Sunday, 1 January 2017
After all these years of practice, you’d think I’d be good at this. Equipped with a pen and a journal, a comfortable chair, some candles, Celtic music playing softly in the background, I’d spend several hours meditating, praying, thinking, evaluating. And at the end of my retreat, I would emerge from my studio with a beatific smile on my face, serene and enlightened, loving and patient and kind ... a better person, in other words.
The reality is that I am not a very good retreatant. Restless at heart, I often can’t seem to get into the zone – the quiet, meditative posture that allows you to access your own deeper, truer self, where you are open to new insights and revelations. All these things seem to happen to other people in retreat settings, but not so much to me. I’m usually itching to get out of that chair at the 15 minute mark. Nothing’s happening, I tell myself. Move on, move on, there’s other stuff you can do.
This is what happened a few months ago when I went on retreat. The setting was gorgeous: a home on the ocean, beauty inside and out.
I was looking forward to three days of bliss. So I packed big time for the journey: all the things I thought I just might need to make this a valuable time. A journal and books, of course, but also my current quilting challenge, the materials I might want to use to create an art piece based on the theme of “Journey.” Making art, after all, is a spiritual practice for me. I had in my mind what this art piece would look like: a picture of my first home, where I began my life’s journey. I was orchestrating this retreat so that it would yield big results.
But by the end of the second day, I had no serene, beatific smile, just a heart full of frustration. Nothing was going the way it should. I packed away my supplies in disgust.
But then again, maybe everything WAS happening the way it should. Sometimes revelations and insights happen not when you prepare yourself for them in lovely retreat settings, but when you, in distress, say, “I give up!” This too is a way of retreating: going backwards to gather strength so you can go forward.
In distress, I abandoned my artistic plans, took a long walk, pondered and listened, and gained access to that deeper, truer self beyond the ego, the self which was truly open. When I got home a few days later, I went into the studio and in a matter of hours created this:
This little person is stepping into an unknown future, as are we all. No backpack of supplies will take care of all the things that might happen. What lies ahead? Will it be good or hard to bear? Where is the trail to follow?
What lies beyond the woods? What storms might pass, and what light is there to give guidance? Are there companions on the way?
So many questions, so few sure answers. And yet, the child steps forward in anticipation, mixed with a little anxiety, perhaps ... as must we all. The journey is a gift we’ve been given, a very precious gift that we are privileged to walk every day that we are here on earth.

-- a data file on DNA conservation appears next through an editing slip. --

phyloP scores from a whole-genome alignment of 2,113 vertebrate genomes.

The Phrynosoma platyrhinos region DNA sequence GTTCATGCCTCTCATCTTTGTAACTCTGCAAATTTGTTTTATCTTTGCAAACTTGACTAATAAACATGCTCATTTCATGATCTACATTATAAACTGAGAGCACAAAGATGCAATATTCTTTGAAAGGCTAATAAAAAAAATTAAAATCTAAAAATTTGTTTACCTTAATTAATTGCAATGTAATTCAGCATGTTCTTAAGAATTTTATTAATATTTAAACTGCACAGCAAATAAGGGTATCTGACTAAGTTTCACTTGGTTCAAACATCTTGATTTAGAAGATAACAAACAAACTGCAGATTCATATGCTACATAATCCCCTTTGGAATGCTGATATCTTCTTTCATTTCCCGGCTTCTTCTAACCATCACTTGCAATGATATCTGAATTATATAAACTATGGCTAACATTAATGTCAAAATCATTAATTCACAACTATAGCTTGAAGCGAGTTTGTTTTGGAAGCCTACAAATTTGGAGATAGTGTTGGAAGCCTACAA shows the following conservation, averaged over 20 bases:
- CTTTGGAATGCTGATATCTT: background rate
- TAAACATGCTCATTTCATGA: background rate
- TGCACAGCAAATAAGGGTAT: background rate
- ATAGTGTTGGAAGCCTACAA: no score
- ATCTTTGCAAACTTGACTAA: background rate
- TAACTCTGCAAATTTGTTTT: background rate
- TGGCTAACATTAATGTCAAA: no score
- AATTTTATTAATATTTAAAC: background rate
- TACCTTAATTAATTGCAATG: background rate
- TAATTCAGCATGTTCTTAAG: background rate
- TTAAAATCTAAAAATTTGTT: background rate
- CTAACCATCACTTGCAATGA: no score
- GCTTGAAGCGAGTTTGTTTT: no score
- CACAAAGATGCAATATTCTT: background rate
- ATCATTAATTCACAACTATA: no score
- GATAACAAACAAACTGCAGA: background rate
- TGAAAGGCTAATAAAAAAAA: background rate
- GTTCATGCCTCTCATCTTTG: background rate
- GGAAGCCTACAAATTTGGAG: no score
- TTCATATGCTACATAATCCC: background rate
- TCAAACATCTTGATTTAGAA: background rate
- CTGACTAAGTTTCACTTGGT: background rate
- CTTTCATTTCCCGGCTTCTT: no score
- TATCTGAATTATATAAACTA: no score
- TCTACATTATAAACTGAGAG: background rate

As I look back at my journey through 2016, I see times of great happiness. You’ve shared in that journey if you’ve been reading my blogs. When I take the time to count my blessings, they roll out in a never-ending stream, it seems. Counting your blessings puts you in a mood to clap your hands and sing and dance.
But there have been many tough times, too, in the journey that was 2016. I haven’t shared all those times, but some of them. The latest instance happened just the week before Christmas, when a grandchild we were joyfully expecting was stillborn at 6 months. Little Farrah Hope, beautifully formed, 2 pounds: we will never hold her in our arms, watch her grow and rejoice in her gifts. Her parents are bereft, speechless, and we suffer along with them. In times like this, our laughter turns to sackcloth and ashes, our eyes are filled with tears, not joy.
This journey, this gift, that we call life is such a mixture of joy and sorrow, laughter and tears, sobs and smiles. I have leaky eyes and a lump in my throat even as I laugh and play with friends and family. We can’t pack everything we need to prepare for the waves of agony and the waves of bliss that catch us broadside. That’s how the journey was in 2016, and how it will be in 2017, too.
But if there’s anything my retreat this morning has done, it has reminded me to trust that there will be help on the way as we walk this journey. Although I must walk my own journey, I do not walk alone. I am walking into 2017 with my hands stretched out to family, friends, and community, who have been there for me in the past, and I trust will be there for me in the future. I hold out my hands and my heart, as well, to support and encircle family, friends and community in their times of need. We do not walk alone.
And I open my arms and my heart to my Creator who I trust is walking beside me, laughing and crying with me on the journey. Thank God, we do not walk alone.